Pressure builds to close ‘birth tourism’ loophole for getting citizenship

Interesting coming from a Liberal MP:

Liberal MP Joe Peschisolido is optimistic that he can persuade federal ministers to curb so-called birth tourism, as pressure for action mounts in B.C.

“We are reaching a tipping point,” he said. “Nurses have told me that this is displacing folks from giving birth in Richmond.”

The number of babies born to foreign nationals at Richmond Hospital rose to 384 last year from just 18 in 2010 and now accounts for about 20 per cent of all deliveries, according to Vancouver Coastal Health. Under Canadian law, babies born here get Canadian citizenship regardless of their parents’ citizenship.

An entire industry of citizenship brokers and maternity tourism businesses are profiting from this “illegitimate business model,” said Peschisolido, who represents Steveston-Richmond East. “A whole slew of folks are complicit in this.”

Peschisolido plans to present a parliamentary e-petition — which calls for an end to this “abusive and exploitative practice” and “concrete measures” to eliminate the birth tourism —  to federal Immigration Minister Ahmed Hussen and Public Safety Minister Ralph Goodale.

In response to birth tourism, Australia and New Zealand changed their laws, granting citizenship to babies only when at least one parent is a citizen or a legal resident.

“Birth tourism is wrong and it undermines our immigration system and our health care system,” said Peschisolido. “The reason there are more than 8,000 signatures is that it violates people’s sense of fairness.”

Non-resident births account for two per cent of the 44,000 babies born in B.C. each year.

Non-residents are required to pay the costs associated with their care and the vast majority of these patients pay these fees without issue, said Laura Heinze, who speaks for the B.C. Health Ministry.

“The ministry in no way endorses or supports the marketing of maternity tourism,” she said. “Matters relating to immigration are the responsibility of the federal government.”

Pregnant women who come to Canada specifically to have a child with Canadian citizenship are not breaking the law, but they could be misleading immigration officials about their reasons for visiting Canada.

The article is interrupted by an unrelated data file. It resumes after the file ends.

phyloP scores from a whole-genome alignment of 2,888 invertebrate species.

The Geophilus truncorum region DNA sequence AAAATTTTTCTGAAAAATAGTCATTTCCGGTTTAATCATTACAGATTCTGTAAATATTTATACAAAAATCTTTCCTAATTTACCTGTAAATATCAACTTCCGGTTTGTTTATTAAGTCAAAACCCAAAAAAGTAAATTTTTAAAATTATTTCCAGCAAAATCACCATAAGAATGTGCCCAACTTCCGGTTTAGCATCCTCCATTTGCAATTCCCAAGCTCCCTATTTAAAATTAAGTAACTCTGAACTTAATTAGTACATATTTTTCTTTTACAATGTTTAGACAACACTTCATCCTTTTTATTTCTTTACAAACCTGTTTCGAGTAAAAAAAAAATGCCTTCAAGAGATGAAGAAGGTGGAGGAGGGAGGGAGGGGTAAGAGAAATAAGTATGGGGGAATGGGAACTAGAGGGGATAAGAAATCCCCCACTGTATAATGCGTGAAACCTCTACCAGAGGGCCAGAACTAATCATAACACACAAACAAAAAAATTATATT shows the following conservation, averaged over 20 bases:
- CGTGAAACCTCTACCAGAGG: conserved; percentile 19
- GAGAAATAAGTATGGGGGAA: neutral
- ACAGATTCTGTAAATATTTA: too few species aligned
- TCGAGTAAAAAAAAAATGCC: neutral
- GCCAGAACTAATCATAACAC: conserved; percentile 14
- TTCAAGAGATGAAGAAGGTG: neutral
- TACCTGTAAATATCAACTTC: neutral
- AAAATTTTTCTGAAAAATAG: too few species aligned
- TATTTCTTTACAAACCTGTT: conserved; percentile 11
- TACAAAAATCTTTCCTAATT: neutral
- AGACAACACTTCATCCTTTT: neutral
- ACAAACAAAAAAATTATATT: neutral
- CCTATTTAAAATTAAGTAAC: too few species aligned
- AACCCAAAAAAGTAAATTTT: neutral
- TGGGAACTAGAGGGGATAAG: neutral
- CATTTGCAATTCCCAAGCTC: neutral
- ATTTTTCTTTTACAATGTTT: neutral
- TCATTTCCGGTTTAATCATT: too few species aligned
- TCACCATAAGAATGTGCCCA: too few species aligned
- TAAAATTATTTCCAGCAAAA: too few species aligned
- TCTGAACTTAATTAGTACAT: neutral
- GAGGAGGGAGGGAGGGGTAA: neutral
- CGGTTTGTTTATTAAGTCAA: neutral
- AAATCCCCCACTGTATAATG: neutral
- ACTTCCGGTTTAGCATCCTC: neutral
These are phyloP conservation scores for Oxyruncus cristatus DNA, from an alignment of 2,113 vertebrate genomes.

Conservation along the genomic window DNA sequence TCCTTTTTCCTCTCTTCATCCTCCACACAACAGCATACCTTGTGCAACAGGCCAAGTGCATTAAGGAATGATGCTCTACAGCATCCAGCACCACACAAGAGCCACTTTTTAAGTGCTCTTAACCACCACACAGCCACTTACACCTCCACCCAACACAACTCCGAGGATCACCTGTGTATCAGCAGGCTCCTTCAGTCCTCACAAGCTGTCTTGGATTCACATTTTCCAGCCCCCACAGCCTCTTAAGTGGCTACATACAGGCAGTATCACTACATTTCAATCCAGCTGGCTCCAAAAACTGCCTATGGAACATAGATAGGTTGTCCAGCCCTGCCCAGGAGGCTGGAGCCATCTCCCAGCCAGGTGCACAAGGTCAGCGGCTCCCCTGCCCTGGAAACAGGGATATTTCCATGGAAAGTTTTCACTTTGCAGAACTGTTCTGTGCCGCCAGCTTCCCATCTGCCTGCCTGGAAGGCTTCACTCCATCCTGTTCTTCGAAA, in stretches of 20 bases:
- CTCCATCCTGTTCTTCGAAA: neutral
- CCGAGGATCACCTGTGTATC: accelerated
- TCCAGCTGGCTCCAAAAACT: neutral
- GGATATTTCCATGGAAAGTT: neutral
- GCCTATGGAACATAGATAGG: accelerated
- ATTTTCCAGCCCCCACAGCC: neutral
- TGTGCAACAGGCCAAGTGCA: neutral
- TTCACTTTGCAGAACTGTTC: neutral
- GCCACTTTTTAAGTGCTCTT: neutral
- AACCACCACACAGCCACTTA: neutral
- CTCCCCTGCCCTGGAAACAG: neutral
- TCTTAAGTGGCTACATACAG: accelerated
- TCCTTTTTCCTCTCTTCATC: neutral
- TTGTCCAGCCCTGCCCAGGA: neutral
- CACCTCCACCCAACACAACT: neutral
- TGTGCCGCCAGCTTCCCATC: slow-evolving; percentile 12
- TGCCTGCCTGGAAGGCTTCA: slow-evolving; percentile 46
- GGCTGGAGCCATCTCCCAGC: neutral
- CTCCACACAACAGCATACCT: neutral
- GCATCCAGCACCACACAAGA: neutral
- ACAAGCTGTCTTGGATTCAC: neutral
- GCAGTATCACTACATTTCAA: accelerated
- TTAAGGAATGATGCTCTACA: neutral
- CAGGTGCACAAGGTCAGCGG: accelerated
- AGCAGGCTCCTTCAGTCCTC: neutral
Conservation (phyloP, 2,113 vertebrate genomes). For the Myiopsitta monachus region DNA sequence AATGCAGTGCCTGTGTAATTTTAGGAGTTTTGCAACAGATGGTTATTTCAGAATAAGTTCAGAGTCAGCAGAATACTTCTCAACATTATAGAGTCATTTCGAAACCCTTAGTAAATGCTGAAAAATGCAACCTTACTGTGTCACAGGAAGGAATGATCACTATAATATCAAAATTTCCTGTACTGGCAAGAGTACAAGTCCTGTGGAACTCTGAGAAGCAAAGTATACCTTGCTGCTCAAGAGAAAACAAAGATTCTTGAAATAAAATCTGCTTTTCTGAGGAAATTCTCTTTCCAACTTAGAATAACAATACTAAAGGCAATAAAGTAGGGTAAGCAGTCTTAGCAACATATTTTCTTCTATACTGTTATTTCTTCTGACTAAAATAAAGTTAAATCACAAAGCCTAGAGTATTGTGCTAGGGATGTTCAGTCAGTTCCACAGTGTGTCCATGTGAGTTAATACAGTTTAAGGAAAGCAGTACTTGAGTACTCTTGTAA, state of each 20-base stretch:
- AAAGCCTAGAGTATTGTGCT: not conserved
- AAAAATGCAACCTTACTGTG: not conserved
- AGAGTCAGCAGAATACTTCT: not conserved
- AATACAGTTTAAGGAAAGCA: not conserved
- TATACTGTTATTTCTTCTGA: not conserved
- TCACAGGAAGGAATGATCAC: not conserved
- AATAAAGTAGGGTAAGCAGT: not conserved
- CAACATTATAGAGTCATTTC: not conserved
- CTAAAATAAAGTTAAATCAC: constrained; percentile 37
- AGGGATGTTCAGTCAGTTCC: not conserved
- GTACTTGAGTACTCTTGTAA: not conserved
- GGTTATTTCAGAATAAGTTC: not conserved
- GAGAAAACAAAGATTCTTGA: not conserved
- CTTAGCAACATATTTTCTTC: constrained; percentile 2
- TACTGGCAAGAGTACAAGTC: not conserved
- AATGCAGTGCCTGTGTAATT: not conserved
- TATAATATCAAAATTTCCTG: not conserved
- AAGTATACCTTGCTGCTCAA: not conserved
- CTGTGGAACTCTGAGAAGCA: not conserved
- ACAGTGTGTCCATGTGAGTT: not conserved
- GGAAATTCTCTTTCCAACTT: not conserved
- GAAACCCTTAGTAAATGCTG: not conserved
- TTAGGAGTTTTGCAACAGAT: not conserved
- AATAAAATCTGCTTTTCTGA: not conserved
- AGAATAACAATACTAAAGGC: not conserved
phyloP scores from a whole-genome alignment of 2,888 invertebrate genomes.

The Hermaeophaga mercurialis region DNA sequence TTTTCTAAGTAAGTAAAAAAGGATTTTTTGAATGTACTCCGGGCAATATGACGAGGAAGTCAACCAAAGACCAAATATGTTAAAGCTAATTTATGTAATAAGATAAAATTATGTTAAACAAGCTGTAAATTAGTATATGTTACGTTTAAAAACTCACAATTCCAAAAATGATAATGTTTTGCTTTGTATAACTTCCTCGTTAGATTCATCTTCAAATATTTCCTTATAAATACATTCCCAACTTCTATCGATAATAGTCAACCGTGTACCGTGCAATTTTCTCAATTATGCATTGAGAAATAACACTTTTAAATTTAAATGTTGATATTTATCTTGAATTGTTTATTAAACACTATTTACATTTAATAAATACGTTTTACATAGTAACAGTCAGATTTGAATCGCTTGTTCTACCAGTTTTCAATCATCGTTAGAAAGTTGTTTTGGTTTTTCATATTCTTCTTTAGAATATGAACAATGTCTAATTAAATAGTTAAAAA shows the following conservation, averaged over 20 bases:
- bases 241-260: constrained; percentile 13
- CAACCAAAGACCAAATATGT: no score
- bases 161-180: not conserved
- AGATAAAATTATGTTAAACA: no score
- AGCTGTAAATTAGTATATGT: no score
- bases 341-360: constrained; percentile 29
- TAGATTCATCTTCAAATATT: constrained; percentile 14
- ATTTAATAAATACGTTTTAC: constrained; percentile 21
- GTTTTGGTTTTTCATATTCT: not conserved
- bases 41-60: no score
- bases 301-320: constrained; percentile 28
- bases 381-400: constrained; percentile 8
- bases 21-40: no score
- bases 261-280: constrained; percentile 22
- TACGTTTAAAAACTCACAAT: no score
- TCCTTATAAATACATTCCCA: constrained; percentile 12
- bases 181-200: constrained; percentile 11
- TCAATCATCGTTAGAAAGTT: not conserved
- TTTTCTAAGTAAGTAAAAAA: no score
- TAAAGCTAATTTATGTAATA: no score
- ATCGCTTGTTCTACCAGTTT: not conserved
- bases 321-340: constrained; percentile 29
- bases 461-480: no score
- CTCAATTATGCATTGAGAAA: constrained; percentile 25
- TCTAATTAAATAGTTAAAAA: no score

“If a person, including an expectant mother travelling to Canada, provides false information or documents, IRCC will refuse their application and that person could also be inadmissible to Canada for five years,” according to the federal Immigration, Refugees and Citizenship department.

This is the second time that the petition’s author, Kerry Starchuk, has tried to get the attention of the federal authorities. Her first petition launched in 2016 also gathered more than 8,000 signatures.

A report by Canadian immigration officials recommended changes to citizenship law to then-immigration minister Jason Kenney in 2014.

No action was taken by that Conservative government, but the number of foreign citizens coming to B.C. to give birth in order to secure Canadian citizenship for their child has risen dramatically since then.

People have until July 17 to sign the current petition.

Starchuk became concerned about growth of birth tourism after trying to greet new neighbours with cookies and came to realize the house was being used as accommodation for women from abroad who were about to give birth.

“I’ve done my part being a good neighbour, but this is exploiting the system,” she said. “They are not here to be my neighbours and I’m not OK with that.”

A Vancouver Sun investigation in 2016 found more than two dozen so-called baby houses were providing services and accommodation to birth tourists in B.C.

“These people are jumping the queue when people are waiting to immigrate,” she said. “I don’t see how being born here like this justifies citizenship.”

Petition supporter Gary Liu said the practice of birth tourism is generally “despised” in the immigrant community.

“People who have worked hard to learn the language and raise their families — and everyone has their own struggles and stories — they feel like this is a quick pass for some people,” said Liu, who has lived in Canada for more than 20 years.

Liu believes more rigorous application of existing rules by Canada Border Services Agency and enforcement of zoning bylaws against baby houses would minimize the practice.

Canada and the United States are the only G-7 nations that grant automatic citizenship for babies born in-country to foreign nationals. Critics complain that so-called “anchor babies” become a legal foothold in Canada to gain immigration access for the rest of their families.

Source: Pressure builds to close ‘birth tourism’ loophole for getting citizenship

About Andrew
Andrew blogs and tweets public policy issues, particularly the relationship between the political and bureaucratic levels, citizenship and multiculturalism. His latest book, Policy Arrogance or Innocent Bias, recounts his experience as a senior public servant in this area.

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